A double issue with eighteen cartoons by eighteen cartoonists (with two duo efforts: Bliss & Martin, Guerra & Boothby). There’s also a Sketchpad drawing from J.A.K., and a newbie in the midst: Patrick McKelvie. Mr. McKelvie is the tenth new cartoonist to join The New Yorker’s stable this year and the sixty-third brought in by cartoon editor Emma Allen since she was appointed in the Spring of 2017.

Here are some of the cartoons in this week’s issue that caught my eye: a classic  lighthouse light bulb drawing by great Sam Gross, and then perhaps my favorite Ellis Rosen drawing ever (so far!) — his cave people drawing (much like Mr. Gross’s lighthouse drawing) proves that there is plenty of humor to unearth in these favorite cartoon scenarios. Liana Finck’s tent basement is terrif, as is Amy Hwang’s great ice cream on the beach scene. Enjoyed Roz Chast’s six-squares (the way she uses language here reminds me of Bizarro Superman).  Lars Kenseth’s superhero is so much fun. Repeating myself here, but Mr. Kenseth’s drawings never fail to amuse me upon first sighting — I’m sold before I get to the caption.

Fun At First Sight:

Thinking of that kind of reaction has caused me to think about (and mention) some other New Yorker cartoonists whose styles alone have won me over at first glance. I’m going to list only those who’ve passed into the great beyond so as not to offend anyone still around who I might inadvertently forget to mention.

Each of the following had a “theirs alone” style unlike any other being published in the magazine. That’s a wonderful thing, and difficult to do in a crowded cartoonist universe; each brought something else to the drawing paper as well — sometimes easily defined (see Dean Vietor’s work, for example: I’ve mentioned his thrilling wild energetic drawings before on the Spill), and sometimes not.

So here, in alphabetical order are some (not all!) of those fun at first sight New Yorker artists …Addams, Arno (Peter & Ed), Charles Barsotti, Whitney Darrow, Chon Day, Alan Dunn, Dana Fradon, Helen Hokinson, Nurit Karlin, Anatol Kovarsky, Robert Kraus, Frank Modell, Mary Petty, Price (George & Garrett), Gardner Rea, Donald Reilly, Carl Rose, Al Ross, Charles Saxon, Bernie Schoenbaum, Barbara Shermund, Otto Soglow, Steig, Steinberg, James Stevenson, Richard Taylor, Thurber, Dean Vietor, Robert Weber, Gluyas Williams, Gahan Wilson, and Jack Ziegler.

The Rea Irvin Talk Masthead Watch:

Would love to report that Rea Irvin’s iconic design had returned (it’s been collecting dust since it was replaced by a redraw(!) in the Spring of 2017). But such is not the case. Bah, humbug.

Read about it here.

Here’s what we’re missing:

 

 

 

The Monday Tilley Watch, The New Yorker Issue Of May 25, 2020: CBS Sunday Morning’s Mini-Slideshow; Today’s Daily Cartoonist & Cartoon

It’s become (almost) the norm during these strange days, weeks, and months that the online digital edition of The New Yorker is not as yet posted by this time of day (early morning that is). Back in the pre-shutdown days it usually appeared in the wee hours (usually around 3 a.m.). There was even a time before that when it was posted, in a sort of dramatic reveal, at the stroke of midnight.

I’ll post more about the new issue later in the day when I have the online issue in front of me. If possible I like seeing the cartoons as they appear on the magazine’s pages before saying a thing about them. I’ve already seen them this morning as they appear in the slideshow found on this page and, despite what I just said about commenting, have already said something about one of the drawings.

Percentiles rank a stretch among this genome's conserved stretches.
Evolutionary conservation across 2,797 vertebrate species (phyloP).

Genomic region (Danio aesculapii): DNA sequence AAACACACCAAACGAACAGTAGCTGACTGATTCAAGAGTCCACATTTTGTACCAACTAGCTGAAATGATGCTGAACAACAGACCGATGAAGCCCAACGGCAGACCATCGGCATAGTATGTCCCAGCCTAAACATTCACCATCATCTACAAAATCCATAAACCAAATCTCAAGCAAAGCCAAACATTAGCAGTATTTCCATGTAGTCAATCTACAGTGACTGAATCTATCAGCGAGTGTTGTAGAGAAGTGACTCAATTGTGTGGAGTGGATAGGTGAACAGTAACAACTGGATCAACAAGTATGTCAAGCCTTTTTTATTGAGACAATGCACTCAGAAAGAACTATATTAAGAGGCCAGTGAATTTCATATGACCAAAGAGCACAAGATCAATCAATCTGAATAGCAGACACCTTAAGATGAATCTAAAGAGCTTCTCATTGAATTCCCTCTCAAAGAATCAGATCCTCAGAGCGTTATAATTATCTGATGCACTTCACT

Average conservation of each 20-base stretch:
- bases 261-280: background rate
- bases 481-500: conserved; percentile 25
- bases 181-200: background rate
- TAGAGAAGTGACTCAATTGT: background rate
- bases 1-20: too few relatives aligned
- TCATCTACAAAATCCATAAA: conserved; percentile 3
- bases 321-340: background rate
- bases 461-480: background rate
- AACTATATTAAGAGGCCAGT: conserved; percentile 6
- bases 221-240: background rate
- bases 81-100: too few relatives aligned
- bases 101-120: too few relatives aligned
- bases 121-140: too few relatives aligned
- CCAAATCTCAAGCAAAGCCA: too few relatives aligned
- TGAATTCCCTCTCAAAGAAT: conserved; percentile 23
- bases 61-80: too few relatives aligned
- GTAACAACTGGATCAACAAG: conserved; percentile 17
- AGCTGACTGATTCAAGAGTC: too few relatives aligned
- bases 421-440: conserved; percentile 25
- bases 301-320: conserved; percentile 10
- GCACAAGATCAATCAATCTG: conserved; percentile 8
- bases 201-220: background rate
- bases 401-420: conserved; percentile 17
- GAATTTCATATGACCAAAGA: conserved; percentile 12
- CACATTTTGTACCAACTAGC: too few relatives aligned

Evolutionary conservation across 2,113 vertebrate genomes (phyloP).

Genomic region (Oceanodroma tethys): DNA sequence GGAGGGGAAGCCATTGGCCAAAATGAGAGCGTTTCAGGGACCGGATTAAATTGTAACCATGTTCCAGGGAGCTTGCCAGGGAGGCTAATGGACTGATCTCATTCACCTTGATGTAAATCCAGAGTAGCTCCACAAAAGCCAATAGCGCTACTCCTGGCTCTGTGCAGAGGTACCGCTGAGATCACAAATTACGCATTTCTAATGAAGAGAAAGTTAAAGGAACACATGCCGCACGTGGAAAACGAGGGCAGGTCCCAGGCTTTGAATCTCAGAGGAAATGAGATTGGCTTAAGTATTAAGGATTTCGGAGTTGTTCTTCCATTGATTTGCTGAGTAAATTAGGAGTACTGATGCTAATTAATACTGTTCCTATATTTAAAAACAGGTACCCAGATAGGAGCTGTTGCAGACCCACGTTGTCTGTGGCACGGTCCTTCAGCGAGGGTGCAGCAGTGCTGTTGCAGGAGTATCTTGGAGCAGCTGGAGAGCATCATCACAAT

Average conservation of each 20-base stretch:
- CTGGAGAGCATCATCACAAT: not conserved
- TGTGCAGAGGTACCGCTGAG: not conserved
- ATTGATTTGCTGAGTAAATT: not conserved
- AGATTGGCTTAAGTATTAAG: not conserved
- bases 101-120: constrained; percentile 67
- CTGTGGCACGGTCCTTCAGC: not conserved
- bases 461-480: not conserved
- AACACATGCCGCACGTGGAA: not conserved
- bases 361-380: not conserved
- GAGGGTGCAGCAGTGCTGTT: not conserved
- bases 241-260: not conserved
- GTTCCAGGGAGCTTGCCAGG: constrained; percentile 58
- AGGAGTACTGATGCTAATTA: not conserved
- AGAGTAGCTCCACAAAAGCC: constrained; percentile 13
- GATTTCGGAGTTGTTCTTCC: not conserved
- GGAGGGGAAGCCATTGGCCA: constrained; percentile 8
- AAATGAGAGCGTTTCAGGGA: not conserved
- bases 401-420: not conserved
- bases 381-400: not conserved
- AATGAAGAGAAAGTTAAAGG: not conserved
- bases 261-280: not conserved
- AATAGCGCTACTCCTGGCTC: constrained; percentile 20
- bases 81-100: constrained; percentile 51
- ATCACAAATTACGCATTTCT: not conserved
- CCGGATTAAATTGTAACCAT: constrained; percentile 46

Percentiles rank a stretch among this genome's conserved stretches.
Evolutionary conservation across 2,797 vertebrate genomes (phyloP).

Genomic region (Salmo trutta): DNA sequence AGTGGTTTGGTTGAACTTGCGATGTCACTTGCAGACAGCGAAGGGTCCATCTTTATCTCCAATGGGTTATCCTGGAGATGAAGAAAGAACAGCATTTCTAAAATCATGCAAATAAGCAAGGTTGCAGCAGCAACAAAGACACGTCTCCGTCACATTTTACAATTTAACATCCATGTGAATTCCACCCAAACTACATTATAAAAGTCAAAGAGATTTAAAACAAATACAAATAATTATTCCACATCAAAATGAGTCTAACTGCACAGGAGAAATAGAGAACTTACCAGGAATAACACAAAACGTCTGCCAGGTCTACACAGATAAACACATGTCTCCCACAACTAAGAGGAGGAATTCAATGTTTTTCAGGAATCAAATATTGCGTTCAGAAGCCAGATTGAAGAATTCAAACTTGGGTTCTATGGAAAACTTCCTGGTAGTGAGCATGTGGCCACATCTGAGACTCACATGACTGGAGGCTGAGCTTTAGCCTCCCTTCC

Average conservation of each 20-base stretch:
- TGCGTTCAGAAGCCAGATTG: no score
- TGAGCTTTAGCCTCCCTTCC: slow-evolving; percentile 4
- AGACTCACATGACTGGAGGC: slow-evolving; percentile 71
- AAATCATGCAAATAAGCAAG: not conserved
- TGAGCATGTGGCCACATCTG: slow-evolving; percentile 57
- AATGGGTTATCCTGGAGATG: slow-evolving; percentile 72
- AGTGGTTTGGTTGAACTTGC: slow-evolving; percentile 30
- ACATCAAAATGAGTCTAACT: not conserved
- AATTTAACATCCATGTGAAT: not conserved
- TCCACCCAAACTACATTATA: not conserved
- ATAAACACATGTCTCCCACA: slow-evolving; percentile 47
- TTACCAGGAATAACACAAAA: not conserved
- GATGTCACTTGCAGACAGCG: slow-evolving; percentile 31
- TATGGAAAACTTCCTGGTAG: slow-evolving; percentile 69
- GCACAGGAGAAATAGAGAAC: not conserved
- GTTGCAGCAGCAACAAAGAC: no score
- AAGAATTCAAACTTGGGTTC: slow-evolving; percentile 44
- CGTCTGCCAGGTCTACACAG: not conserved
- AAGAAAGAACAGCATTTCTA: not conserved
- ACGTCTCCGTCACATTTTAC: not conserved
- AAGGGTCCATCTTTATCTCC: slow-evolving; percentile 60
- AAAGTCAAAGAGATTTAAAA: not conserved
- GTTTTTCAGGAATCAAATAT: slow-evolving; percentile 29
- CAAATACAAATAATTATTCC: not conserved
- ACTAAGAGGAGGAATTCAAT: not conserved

Update: The digital issue was all ready to go this mornin (May 19). A few additions to the Monday Tilley Watch below, as well as some content removed.

The Cover: I had a hunch we’d see a Barry Blitt cover much sooner than later following his Pulitzer…and bingo!

Read the short Q&A with him here about the cover.

The Cartoonists:  I’ve * the two cartoonists who are newbies, Kate Isenberg and Suzy Becker. The two newbies are the seventh and eighth new cartoonists to join the stall this year and the sixtieth and sixty-first to be brought in under Emma Allen’s cartoon editorship that began in May of 2017.

  Ellis Rosen, Liana Finck, Zachary Kanin, P.C. Vey, Edward Koren, Victoria Roberts, Teresa Burns Parkhurst, Navied Mahdavian, Hartley Lin, Tom Toro, Elisabeth McNair, *Kate Isenberg*, Roz Chast, Sofia Warren, Jared Nangle,*Suzy Becker*

The Cartoons:

Really enjoyed Victoria Robert‘s celebrity drawing and caption, as well as Edward Koren‘s family cliff-climbing outing. Lovely drawings. Also catching my eye: Elisabeth McNair‘s fun take on the famous Magritte pipe (This Is Not A Pipe).  and Jared Nangle‘s Jack-In-The-Box.

 

The Rea Irvin Talk Masthead Watch: Mr. Irvin’s classic Talk masthead (below) is still in storage…but hopefully not forever. Read about it here.

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CBS Sunday Morning’s Mini-Slideshow

CBS Sunday Morning ran a mini slideshow of three coronvirus theme New Yorker cartoons on yesterday’s broadcast. Cartoonists responsible for the three drawings: Roz Chast, Victoria Roberts, and Danny Shanahan.

The show has been attentive to New Yorker cartoonists over the years, with several profile pieces, including this one from 2017 and this one from 2009.

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Today’s Daily Cartoonist & Cartoon 

Ali Solomon on a facsimile.

Ms. Solomon has been contributing to The New Yorker since November of 2018. See more of her work here.